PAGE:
Sick? Stay home!

2013-02-17 10:00

Anybody with a colleague who insists on coming to work with a nasty flu bug will know that it doesn’t take long before other people in the office start reaching for the tissues.

While most people may think that a sick person’s coughs and sneezes spread their germs, new research suggests that surfaces touched by the virus’ victim spread the disease far quicker.

A new study conducted by virologists from the University of Arizona in the US has revealed that when someone who is ill comes to work, surfaces that many people in the office touch will become contaminated within four hours.

It also showed that more than half of the employees would become infected with the virus by lunchtime.

The report found that printers, photocopiers, door knobs, coffee pot handles, telephones, desktops and table tops were just some of the germ hot spots.

The study was conducted in an office at the university and involved 80 participants.

Some received droplets of pure water on their hands but one participant unknowingly received a droplet which contained artificial viruses, which mimic the behaviour of those that spread the common cold, flu and stomach bugs.

Employees were then instructed to go about their day as usual.

After about four hours, researchers sampled commonly touched surfaces in the office, as well as employees’ hands, and found that more than 50% of surfaces and employees were infected with at least one of the viruses.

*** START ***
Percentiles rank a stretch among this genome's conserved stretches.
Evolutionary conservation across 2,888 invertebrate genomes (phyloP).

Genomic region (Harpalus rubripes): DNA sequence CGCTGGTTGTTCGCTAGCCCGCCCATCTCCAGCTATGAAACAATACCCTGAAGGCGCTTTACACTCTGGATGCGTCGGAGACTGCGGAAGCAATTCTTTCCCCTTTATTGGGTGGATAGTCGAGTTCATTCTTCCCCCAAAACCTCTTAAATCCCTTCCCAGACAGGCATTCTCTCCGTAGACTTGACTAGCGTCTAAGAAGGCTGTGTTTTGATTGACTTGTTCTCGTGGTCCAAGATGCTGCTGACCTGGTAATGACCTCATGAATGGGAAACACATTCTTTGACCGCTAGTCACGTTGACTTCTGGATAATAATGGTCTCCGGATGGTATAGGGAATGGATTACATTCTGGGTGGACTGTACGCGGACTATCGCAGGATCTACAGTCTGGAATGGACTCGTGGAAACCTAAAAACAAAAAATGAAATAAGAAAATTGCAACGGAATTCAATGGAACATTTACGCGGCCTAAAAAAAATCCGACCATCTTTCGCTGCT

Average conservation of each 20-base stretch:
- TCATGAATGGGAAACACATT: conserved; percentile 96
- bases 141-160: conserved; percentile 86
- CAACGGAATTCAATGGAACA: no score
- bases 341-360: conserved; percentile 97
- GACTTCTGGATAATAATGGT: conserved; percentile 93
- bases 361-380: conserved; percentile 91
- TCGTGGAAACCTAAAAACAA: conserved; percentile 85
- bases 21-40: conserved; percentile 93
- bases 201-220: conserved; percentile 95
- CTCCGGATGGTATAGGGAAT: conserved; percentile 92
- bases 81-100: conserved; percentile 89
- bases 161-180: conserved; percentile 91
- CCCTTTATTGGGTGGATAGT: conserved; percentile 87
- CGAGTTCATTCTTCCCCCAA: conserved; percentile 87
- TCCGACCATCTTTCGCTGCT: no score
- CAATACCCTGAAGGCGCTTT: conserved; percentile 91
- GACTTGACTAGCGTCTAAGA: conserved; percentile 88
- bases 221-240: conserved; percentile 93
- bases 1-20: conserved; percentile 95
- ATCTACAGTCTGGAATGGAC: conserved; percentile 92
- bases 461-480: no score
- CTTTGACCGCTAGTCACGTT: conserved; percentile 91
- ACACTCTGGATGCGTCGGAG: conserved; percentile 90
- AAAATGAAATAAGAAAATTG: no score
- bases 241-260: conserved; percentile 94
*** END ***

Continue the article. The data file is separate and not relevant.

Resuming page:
Gareth Lloyd-Jones, managing director of local health and sanitation company Ecowize, said he was not surprised by the research findings.

“Most people fail to adhere to simple hygiene protocols like coughing or sneezing into a tissue and sanitising their hands afterwards,” he said.

“Germs thrive in situations like that and the chances of contamination increase as the day progresses.”

Dr Lydia Molefe, a private general practitioner from Johannesburg, agreed.

“The longer a sick person remains in the office the greater the chance that he or she will cough into their hand or sneeze, go to the copier to fax or copy and the germs will remain on the machine.”

The study released two weeks ago also revealed that simple interventions, such as hand washing and the use of hand sanitiser or wipes, can dramatically reduce employees’ risk of infection.

Professors Kelly Reynolds and Charles Gerba, the study’s investigators, said although they were aware of the contamination they were shocked to discover how much of the virus was found on commonly used surfaces and how quickly other people became infected.

“We were actually quite surprised by how effectively everything spread. I didn’t expect to find as much as I did,” said Reynolds.

Gerba agreed. “Most people think it’s coughing and sneezing that spreads germs, but the number of objects you touch is incredible, especially in this push-button generation.

“The take-home message from this study is for people to stay home when illness strikes.”

Molefe agreed.

“The best thing that any sick person can do for their colleagues is to stay at home, take their medicine and return to work when they are well,” she said.

“It is no use coming to work and bringing along your viruses, which are passed on to other people, and then all of you end up getting sick.”

Gerba said that, on average, 80% of people working in an office environment in the US say they go to work sick.

“When they do, they not only spread germs to others but can cost a company about ($280) R2 380 in lost productivity a day,” he said.

A study conducted by the Adcorp recruitment company found that South Africa lost R3.9 billion in output in 2011 due to sick leave and absenteeism.

The evolution of sickness

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